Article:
Morley Pilot: The Design Process – UX Research

Following our introductory meeting with Morley College, to discuss the Intelligent Campus pilot, we started to implement the first stage of design which focussed primarily on user research. During this, we explored the predicted target audience and discovered how the users would interact with the product through a number of user-centred design steps

The initial meeting enabled us to determine both the purpose of the product and how Morley College envisaged using the dashboard. We were also able to discover what the potential benefits of using the technology may be. From a simple brain-storming workshop it was evident that the dashboard would be used to report on current and historic room temperatures and monitor room usage. We discussed how it could act as a visual aid to monitor motion activity in terms of campus safety in the future. This would allow Morley College to monitor potential patterns or extremes in data over time which they could then look to resolve in order to help improve the running of the campus buildings. Following the meeting, we were able to start our user research process and create a clear product timeline consistent with newly defined requirements.

At Jisc, we have developed our own design sprint process to enable us to create high-quality digital products, meeting client requirements, and deadlines, like this pilot. The process is split into various research methods which are grouped together into 3 main categories: – Understand, Imagine, Build. These stages will be carried out sequentially with the ability to revisit previous stages as the project progresses. In some organisations, certain task and methods may overlap across the stages depending on the type of project and the amount of time available.

Our initial research involved us carrying out competitive analysis case studies, looking in-particular at similar data-driven dashboards available on the market. This gave us a general feel of comparable products, how they function, which elements worked well, and highlighted which elements could be improved. This helped us to understand their design, and we could then take this knowledge to feed into our decision making on whether it would be a useful feature to include within our product.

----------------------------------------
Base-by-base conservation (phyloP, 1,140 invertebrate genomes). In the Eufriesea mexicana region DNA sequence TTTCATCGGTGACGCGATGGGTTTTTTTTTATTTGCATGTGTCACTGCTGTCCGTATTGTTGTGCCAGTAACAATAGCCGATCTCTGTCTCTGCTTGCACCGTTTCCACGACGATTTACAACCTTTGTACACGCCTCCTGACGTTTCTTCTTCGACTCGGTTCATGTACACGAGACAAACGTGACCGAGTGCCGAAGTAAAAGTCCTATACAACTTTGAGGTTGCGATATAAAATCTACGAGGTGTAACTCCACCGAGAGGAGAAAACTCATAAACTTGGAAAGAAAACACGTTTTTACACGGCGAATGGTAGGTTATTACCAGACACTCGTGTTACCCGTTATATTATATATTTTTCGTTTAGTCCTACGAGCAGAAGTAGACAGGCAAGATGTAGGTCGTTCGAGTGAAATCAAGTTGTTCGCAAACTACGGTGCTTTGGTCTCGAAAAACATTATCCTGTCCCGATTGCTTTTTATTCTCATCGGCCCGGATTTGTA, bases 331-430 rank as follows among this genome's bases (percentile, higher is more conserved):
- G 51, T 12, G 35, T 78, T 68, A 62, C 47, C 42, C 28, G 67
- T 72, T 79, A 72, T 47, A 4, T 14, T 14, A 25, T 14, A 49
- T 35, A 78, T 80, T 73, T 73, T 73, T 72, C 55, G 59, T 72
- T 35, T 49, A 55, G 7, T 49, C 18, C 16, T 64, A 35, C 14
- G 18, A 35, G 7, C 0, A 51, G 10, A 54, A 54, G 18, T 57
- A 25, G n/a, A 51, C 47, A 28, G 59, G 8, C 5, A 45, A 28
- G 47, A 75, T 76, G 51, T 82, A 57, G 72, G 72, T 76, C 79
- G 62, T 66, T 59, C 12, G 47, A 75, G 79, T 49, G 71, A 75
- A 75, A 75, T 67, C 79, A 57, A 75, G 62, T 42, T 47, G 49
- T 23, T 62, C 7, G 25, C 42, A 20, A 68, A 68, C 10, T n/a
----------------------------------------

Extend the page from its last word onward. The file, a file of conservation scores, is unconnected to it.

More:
After researching the market industry, our next task was to clearly understand our target audience and build a set of user personas which we would then refer to whilst designing the overall dashboard. Typical persona data included – Name, Age, Job Title, Interests, Technology, Personality, Behavioural Patterns etc. This then helped to inform our design decisions. These personas were created by using a Morley College staff questionnaire (created in-house), UK education demographic data and previous Jisc UK education persona research. We created two personas which best represented the tutoring staff at the college but who would both have a different practical and behavioural purpose in using the dashboard.

By creating multiple user personas, it helped us to develop empathy with the user in order to understand why they would be using the product and how they would like to interact with it. One way of documenting this was to produce proposed user stories. This detailed how we think the user might navigate the product and document their potential thoughts alongside the scenarios encountered. With our user personas fixed, we were able to create multiple user stories of proposed directional flows and thought processes which would show us any potential obstacles the user might come across during their experience. Based on this information we have been able to fix the issues with small UX modifications, avoiding timely and expensive fixes, further in the process.

From our user stories and user journey mapping, we have been able to collate a list of features and ultimately a list of pages which has helped to build the basis of our dashboard product. Alongside this, we have created a simple sitemap diagram showing the natural flow of the product architecture which we can then refer to throughout the creation of the project to help aid our future design decisions. This is something that may change over time as new features and components are added during the build process. This is the last stage of research before we start creating rough wireframe sketches of how we think the layout of the dashboard could look based on our feature list and sitemap diagram.

Throughout the future pilot design and build stages, we will use this research as a reference point. This will help us to make informed decisions that will result in a finished product that meets both the requirements of the stakeholder and a great experience for the user. Next, we will be focussing on the conceptual stage of the build process which will see us carrying out sketch wireframing, component UI themes, mood-boarding and mockups.

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